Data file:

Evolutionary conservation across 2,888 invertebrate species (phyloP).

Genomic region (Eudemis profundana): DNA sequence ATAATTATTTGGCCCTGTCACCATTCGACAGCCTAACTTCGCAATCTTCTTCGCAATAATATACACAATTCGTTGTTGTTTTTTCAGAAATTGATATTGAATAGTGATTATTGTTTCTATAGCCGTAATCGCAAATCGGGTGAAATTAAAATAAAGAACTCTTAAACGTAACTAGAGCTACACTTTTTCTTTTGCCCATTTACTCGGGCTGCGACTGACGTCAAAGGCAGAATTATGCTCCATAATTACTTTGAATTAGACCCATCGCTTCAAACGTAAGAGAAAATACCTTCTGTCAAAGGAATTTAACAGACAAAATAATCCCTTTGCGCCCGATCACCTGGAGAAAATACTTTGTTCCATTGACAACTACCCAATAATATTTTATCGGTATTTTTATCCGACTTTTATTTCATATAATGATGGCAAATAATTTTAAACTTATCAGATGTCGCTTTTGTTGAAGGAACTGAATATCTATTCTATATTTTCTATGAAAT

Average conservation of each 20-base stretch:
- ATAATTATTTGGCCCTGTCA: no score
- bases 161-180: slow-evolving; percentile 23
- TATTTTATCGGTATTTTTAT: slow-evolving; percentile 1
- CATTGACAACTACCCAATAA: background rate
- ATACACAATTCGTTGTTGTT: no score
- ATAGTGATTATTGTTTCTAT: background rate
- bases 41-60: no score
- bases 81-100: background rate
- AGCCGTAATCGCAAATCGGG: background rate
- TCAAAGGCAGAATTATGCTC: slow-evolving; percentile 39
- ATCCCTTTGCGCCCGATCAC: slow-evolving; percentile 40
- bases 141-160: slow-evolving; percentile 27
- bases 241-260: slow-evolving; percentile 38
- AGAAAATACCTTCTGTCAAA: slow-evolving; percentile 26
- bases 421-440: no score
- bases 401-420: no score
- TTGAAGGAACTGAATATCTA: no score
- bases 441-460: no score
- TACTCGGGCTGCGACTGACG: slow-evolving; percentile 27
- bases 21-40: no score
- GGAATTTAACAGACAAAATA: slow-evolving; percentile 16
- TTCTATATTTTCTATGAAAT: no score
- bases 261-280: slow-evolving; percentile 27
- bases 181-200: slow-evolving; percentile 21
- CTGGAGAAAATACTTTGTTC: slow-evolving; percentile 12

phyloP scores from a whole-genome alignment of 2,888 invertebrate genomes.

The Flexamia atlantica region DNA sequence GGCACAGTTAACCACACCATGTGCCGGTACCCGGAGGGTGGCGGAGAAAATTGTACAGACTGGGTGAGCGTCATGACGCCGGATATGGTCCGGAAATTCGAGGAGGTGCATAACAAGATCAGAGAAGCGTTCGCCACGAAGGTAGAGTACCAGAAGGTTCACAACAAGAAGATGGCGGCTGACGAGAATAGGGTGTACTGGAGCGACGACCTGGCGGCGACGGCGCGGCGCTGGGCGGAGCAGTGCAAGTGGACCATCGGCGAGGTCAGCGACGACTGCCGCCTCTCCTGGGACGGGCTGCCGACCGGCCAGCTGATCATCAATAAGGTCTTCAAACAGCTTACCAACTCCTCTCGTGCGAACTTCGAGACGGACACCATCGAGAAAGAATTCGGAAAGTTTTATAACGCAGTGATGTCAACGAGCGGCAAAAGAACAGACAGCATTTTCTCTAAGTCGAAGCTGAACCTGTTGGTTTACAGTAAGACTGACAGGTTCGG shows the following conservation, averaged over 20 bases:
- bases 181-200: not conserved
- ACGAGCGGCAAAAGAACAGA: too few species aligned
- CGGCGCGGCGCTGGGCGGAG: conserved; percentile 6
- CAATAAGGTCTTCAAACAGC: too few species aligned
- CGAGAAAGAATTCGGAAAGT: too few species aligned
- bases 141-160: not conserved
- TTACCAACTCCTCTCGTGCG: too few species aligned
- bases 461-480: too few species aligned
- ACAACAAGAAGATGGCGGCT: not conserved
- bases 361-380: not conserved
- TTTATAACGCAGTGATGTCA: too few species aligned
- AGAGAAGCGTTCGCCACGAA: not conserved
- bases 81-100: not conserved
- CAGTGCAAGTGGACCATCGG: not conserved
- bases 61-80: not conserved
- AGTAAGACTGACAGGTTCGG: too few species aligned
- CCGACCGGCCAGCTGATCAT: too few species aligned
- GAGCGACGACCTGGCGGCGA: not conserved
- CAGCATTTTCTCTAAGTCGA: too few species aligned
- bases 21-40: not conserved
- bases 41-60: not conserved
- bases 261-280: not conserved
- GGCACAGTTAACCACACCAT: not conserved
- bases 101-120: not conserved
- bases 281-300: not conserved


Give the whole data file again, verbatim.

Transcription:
Evolutionary conservation across 2,888 invertebrate species (phyloP).

Genomic region (Eudemis profundana): DNA sequence ATAATTATTTGGCCCTGTCACCATTCGACAGCCTAACTTCGCAATCTTCTTCGCAATAATATACACAATTCGTTGTTGTTTTTTCAGAAATTGATATTGAATAGTGATTATTGTTTCTATAGCCGTAATCGCAAATCGGGTGAAATTAAAATAAAGAACTCTTAAACGTAACTAGAGCTACACTTTTTCTTTTGCCCATTTACTCGGGCTGCGACTGACGTCAAAGGCAGAATTATGCTCCATAATTACTTTGAATTAGACCCATCGCTTCAAACGTAAGAGAAAATACCTTCTGTCAAAGGAATTTAACAGACAAAATAATCCCTTTGCGCCCGATCACCTGGAGAAAATACTTTGTTCCATTGACAACTACCCAATAATATTTTATCGGTATTTTTATCCGACTTTTATTTCATATAATGATGGCAAATAATTTTAAACTTATCAGATGTCGCTTTTGTTGAAGGAACTGAATATCTATTCTATATTTTCTATGAAAT

Average conservation of each 20-base stretch:
- ATAATTATTTGGCCCTGTCA: no score
- bases 161-180: slow-evolving; percentile 23
- TATTTTATCGGTATTTTTAT: slow-evolving; percentile 1
- CATTGACAACTACCCAATAA: background rate
- ATACACAATTCGTTGTTGTT: no score
- ATAGTGATTATTGTTTCTAT: background rate
- bases 41-60: no score
- bases 81-100: background rate
- AGCCGTAATCGCAAATCGGG: background rate
- TCAAAGGCAGAATTATGCTC: slow-evolving; percentile 39
- ATCCCTTTGCGCCCGATCAC: slow-evolving; percentile 40
- bases 141-160: slow-evolving; percentile 27
- bases 241-260: slow-evolving; percentile 38
- AGAAAATACCTTCTGTCAAA: slow-evolving; percentile 26
- bases 421-440: no score
- bases 401-420: no score
- TTGAAGGAACTGAATATCTA: no score
- bases 441-460: no score
- TACTCGGGCTGCGACTGACG: slow-evolving; percentile 27
- bases 21-40: no score
- GGAATTTAACAGACAAAATA: slow-evolving; percentile 16
- TTCTATATTTTCTATGAAAT: no score
- bases 261-280: slow-evolving; percentile 27
- bases 181-200: slow-evolving; percentile 21
- CTGGAGAAAATACTTTGTTC: slow-evolving; percentile 12

phyloP scores from a whole-genome alignment of 2,888 invertebrate genomes.

The Flexamia atlantica region DNA sequence GGCACAGTTAACCACACCATGTGCCGGTACCCGGAGGGTGGCGGAGAAAATTGTACAGACTGGGTGAGCGTCATGACGCCGGATATGGTCCGGAAATTCGAGGAGGTGCATAACAAGATCAGAGAAGCGTTCGCCACGAAGGTAGAGTACCAGAAGGTTCACAACAAGAAGATGGCGGCTGACGAGAATAGGGTGTACTGGAGCGACGACCTGGCGGCGACGGCGCGGCGCTGGGCGGAGCAGTGCAAGTGGACCATCGGCGAGGTCAGCGACGACTGCCGCCTCTCCTGGGACGGGCTGCCGACCGGCCAGCTGATCATCAATAAGGTCTTCAAACAGCTTACCAACTCCTCTCGTGCGAACTTCGAGACGGACACCATCGAGAAAGAATTCGGAAAGTTTTATAACGCAGTGATGTCAACGAGCGGCAAAAGAACAGACAGCATTTTCTCTAAGTCGAAGCTGAACCTGTTGGTTTACAGTAAGACTGACAGGTTCGG shows the following conservation, averaged over 20 bases:
- bases 181-200: not conserved
- ACGAGCGGCAAAAGAACAGA: too few species aligned
- CGGCGCGGCGCTGGGCGGAG: conserved; percentile 6
- CAATAAGGTCTTCAAACAGC: too few species aligned
- CGAGAAAGAATTCGGAAAGT: too few species aligned
- bases 141-160: not conserved
- TTACCAACTCCTCTCGTGCG: too few species aligned
- bases 461-480: too few species aligned
- ACAACAAGAAGATGGCGGCT: not conserved
- bases 361-380: not conserved
- TTTATAACGCAGTGATGTCA: too few species aligned
- AGAGAAGCGTTCGCCACGAA: not conserved
- bases 81-100: not conserved
- CAGTGCAAGTGGACCATCGG: not conserved
- bases 61-80: not conserved
- AGTAAGACTGACAGGTTCGG: too few species aligned
- CCGACCGGCCAGCTGATCAT: too few species aligned
- GAGCGACGACCTGGCGGCGA: not conserved
- CAGCATTTTCTCTAAGTCGA: too few species aligned
- bases 21-40: not conserved
- bases 41-60: not conserved
- bases 261-280: not conserved
- GGCACAGTTAACCACACCAT: not conserved
- bases 101-120: not conserved
- bases 281-300: not conserved